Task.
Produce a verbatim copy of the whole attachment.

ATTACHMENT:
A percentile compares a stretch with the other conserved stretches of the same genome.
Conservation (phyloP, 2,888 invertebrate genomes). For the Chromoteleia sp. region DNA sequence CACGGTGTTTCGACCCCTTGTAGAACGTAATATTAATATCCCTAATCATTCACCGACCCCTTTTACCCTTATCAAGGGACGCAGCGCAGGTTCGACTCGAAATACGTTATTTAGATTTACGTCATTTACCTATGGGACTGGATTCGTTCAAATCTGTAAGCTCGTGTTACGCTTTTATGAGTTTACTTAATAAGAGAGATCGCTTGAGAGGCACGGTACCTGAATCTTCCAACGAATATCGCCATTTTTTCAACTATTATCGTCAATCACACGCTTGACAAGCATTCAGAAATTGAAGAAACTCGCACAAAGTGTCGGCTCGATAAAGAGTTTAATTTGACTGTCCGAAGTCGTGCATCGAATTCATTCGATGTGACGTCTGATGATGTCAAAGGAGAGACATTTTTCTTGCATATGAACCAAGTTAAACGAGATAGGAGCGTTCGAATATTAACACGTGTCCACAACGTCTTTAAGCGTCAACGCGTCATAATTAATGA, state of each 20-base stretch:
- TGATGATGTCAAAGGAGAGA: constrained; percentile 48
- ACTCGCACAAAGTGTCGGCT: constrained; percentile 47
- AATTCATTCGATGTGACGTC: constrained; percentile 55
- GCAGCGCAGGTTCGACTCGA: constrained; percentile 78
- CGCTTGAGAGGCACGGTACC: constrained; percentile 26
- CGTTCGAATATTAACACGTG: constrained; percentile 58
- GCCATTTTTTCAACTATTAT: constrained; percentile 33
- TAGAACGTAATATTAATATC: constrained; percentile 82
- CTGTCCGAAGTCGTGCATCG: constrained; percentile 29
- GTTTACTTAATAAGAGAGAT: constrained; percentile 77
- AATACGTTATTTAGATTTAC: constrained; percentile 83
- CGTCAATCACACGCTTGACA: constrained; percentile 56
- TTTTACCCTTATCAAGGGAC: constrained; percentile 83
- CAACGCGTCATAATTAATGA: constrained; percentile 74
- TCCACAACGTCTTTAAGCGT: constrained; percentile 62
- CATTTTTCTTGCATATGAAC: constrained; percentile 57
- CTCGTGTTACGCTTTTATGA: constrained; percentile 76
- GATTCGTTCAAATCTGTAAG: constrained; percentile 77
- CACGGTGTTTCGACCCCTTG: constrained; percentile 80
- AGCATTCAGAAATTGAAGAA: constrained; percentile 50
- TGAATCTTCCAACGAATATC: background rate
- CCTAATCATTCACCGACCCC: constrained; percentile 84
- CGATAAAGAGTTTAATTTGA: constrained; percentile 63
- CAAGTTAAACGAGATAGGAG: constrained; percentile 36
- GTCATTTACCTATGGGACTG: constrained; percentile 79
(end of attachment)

A percentile compares a stretch with the other conserved stretches of the same genome.
Conservation (phyloP, 2,888 invertebrate genomes). For the Chromoteleia sp. region DNA sequence CACGGTGTTTCGACCCCTTGTAGAACGTAATATTAATATCCCTAATCATTCACCGACCCCTTTTACCCTTATCAAGGGACGCAGCGCAGGTTCGACTCGAAATACGTTATTTAGATTTACGTCATTTACCTATGGGACTGGATTCGTTCAAATCTGTAAGCTCGTGTTACGCTTTTATGAGTTTACTTAATAAGAGAGATCGCTTGAGAGGCACGGTACCTGAATCTTCCAACGAATATCGCCATTTTTTCAACTATTATCGTCAATCACACGCTTGACAAGCATTCAGAAATTGAAGAAACTCGCACAAAGTGTCGGCTCGATAAAGAGTTTAATTTGACTGTCCGAAGTCGTGCATCGAATTCATTCGATGTGACGTCTGATGATGTCAAAGGAGAGACATTTTTCTTGCATATGAACCAAGTTAAACGAGATAGGAGCGTTCGAATATTAACACGTGTCCACAACGTCTTTAAGCGTCAACGCGTCATAATTAATGA, state of each 20-base stretch:
- TGATGATGTCAAAGGAGAGA: constrained; percentile 48
- ACTCGCACAAAGTGTCGGCT: constrained; percentile 47
- AATTCATTCGATGTGACGTC: constrained; percentile 55
- GCAGCGCAGGTTCGACTCGA: constrained; percentile 78
- CGCTTGAGAGGCACGGTACC: constrained; percentile 26
- CGTTCGAATATTAACACGTG: constrained; percentile 58
- GCCATTTTTTCAACTATTAT: constrained; percentile 33
- TAGAACGTAATATTAATATC: constrained; percentile 82
- CTGTCCGAAGTCGTGCATCG: constrained; percentile 29
- GTTTACTTAATAAGAGAGAT: constrained; percentile 77
- AATACGTTATTTAGATTTAC: constrained; percentile 83
- CGTCAATCACACGCTTGACA: constrained; percentile 56
- TTTTACCCTTATCAAGGGAC: constrained; percentile 83
- CAACGCGTCATAATTAATGA: constrained; percentile 74
- TCCACAACGTCTTTAAGCGT: constrained; percentile 62
- CATTTTTCTTGCATATGAAC: constrained; percentile 57
- CTCGTGTTACGCTTTTATGA: constrained; percentile 76
- GATTCGTTCAAATCTGTAAG: constrained; percentile 77
- CACGGTGTTTCGACCCCTTG: constrained; percentile 80
- AGCATTCAGAAATTGAAGAA: constrained; percentile 50
- TGAATCTTCCAACGAATATC: background rate
- CCTAATCATTCACCGACCCC: constrained; percentile 84
- CGATAAAGAGTTTAATTTGA: constrained; percentile 63
- CAAGTTAAACGAGATAGGAG: constrained; percentile 36
- GTCATTTACCTATGGGACTG: constrained; percentile 79